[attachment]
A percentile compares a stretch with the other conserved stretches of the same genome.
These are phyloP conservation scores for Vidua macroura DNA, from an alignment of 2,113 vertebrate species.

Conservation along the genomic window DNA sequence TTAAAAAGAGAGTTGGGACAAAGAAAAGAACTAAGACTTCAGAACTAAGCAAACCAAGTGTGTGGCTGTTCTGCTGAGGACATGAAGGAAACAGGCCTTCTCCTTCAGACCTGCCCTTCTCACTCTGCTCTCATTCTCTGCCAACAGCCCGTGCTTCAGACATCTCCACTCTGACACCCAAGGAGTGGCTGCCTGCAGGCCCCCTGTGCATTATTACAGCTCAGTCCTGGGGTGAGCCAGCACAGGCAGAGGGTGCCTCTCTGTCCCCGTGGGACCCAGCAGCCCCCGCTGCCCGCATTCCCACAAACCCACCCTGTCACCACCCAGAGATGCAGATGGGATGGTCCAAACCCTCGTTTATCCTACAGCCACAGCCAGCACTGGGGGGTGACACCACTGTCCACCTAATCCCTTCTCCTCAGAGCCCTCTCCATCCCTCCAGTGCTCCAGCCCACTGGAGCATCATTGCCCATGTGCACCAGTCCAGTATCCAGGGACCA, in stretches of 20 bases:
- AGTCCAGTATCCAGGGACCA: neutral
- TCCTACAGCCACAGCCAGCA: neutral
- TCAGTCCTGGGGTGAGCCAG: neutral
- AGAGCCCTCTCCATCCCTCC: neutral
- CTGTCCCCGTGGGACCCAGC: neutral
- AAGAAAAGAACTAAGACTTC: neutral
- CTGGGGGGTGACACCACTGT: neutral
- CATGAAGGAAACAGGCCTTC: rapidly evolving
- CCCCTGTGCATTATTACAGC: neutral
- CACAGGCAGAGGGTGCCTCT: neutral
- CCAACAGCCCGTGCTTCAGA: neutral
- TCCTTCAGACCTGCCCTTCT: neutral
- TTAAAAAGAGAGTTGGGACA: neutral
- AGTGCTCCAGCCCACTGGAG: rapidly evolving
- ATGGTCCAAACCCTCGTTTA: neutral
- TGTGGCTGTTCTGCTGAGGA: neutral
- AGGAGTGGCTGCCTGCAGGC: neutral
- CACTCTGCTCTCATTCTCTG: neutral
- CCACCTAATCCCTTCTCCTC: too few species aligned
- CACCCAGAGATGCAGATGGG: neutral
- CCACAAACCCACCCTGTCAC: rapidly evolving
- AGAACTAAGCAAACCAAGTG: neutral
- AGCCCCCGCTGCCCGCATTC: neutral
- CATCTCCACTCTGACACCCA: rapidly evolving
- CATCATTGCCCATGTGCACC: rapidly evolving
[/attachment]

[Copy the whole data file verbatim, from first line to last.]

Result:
A percentile compares a stretch with the other conserved stretches of the same genome.
These are phyloP conservation scores for Vidua macroura DNA, from an alignment of 2,113 vertebrate species.

Conservation along the genomic window DNA sequence TTAAAAAGAGAGTTGGGACAAAGAAAAGAACTAAGACTTCAGAACTAAGCAAACCAAGTGTGTGGCTGTTCTGCTGAGGACATGAAGGAAACAGGCCTTCTCCTTCAGACCTGCCCTTCTCACTCTGCTCTCATTCTCTGCCAACAGCCCGTGCTTCAGACATCTCCACTCTGACACCCAAGGAGTGGCTGCCTGCAGGCCCCCTGTGCATTATTACAGCTCAGTCCTGGGGTGAGCCAGCACAGGCAGAGGGTGCCTCTCTGTCCCCGTGGGACCCAGCAGCCCCCGCTGCCCGCATTCCCACAAACCCACCCTGTCACCACCCAGAGATGCAGATGGGATGGTCCAAACCCTCGTTTATCCTACAGCCACAGCCAGCACTGGGGGGTGACACCACTGTCCACCTAATCCCTTCTCCTCAGAGCCCTCTCCATCCCTCCAGTGCTCCAGCCCACTGGAGCATCATTGCCCATGTGCACCAGTCCAGTATCCAGGGACCA, in stretches of 20 bases:
- AGTCCAGTATCCAGGGACCA: neutral
- TCCTACAGCCACAGCCAGCA: neutral
- TCAGTCCTGGGGTGAGCCAG: neutral
- AGAGCCCTCTCCATCCCTCC: neutral
- CTGTCCCCGTGGGACCCAGC: neutral
- AAGAAAAGAACTAAGACTTC: neutral
- CTGGGGGGTGACACCACTGT: neutral
- CATGAAGGAAACAGGCCTTC: rapidly evolving
- CCCCTGTGCATTATTACAGC: neutral
- CACAGGCAGAGGGTGCCTCT: neutral
- CCAACAGCCCGTGCTTCAGA: neutral
- TCCTTCAGACCTGCCCTTCT: neutral
- TTAAAAAGAGAGTTGGGACA: neutral
- AGTGCTCCAGCCCACTGGAG: rapidly evolving
- ATGGTCCAAACCCTCGTTTA: neutral
- TGTGGCTGTTCTGCTGAGGA: neutral
- AGGAGTGGCTGCCTGCAGGC: neutral
- CACTCTGCTCTCATTCTCTG: neutral
- CCACCTAATCCCTTCTCCTC: too few species aligned
- CACCCAGAGATGCAGATGGG: neutral
- CCACAAACCCACCCTGTCAC: rapidly evolving
- AGAACTAAGCAAACCAAGTG: neutral
- AGCCCCCGCTGCCCGCATTC: neutral
- CATCTCCACTCTGACACCCA: rapidly evolving
- CATCATTGCCCATGTGCACC: rapidly evolving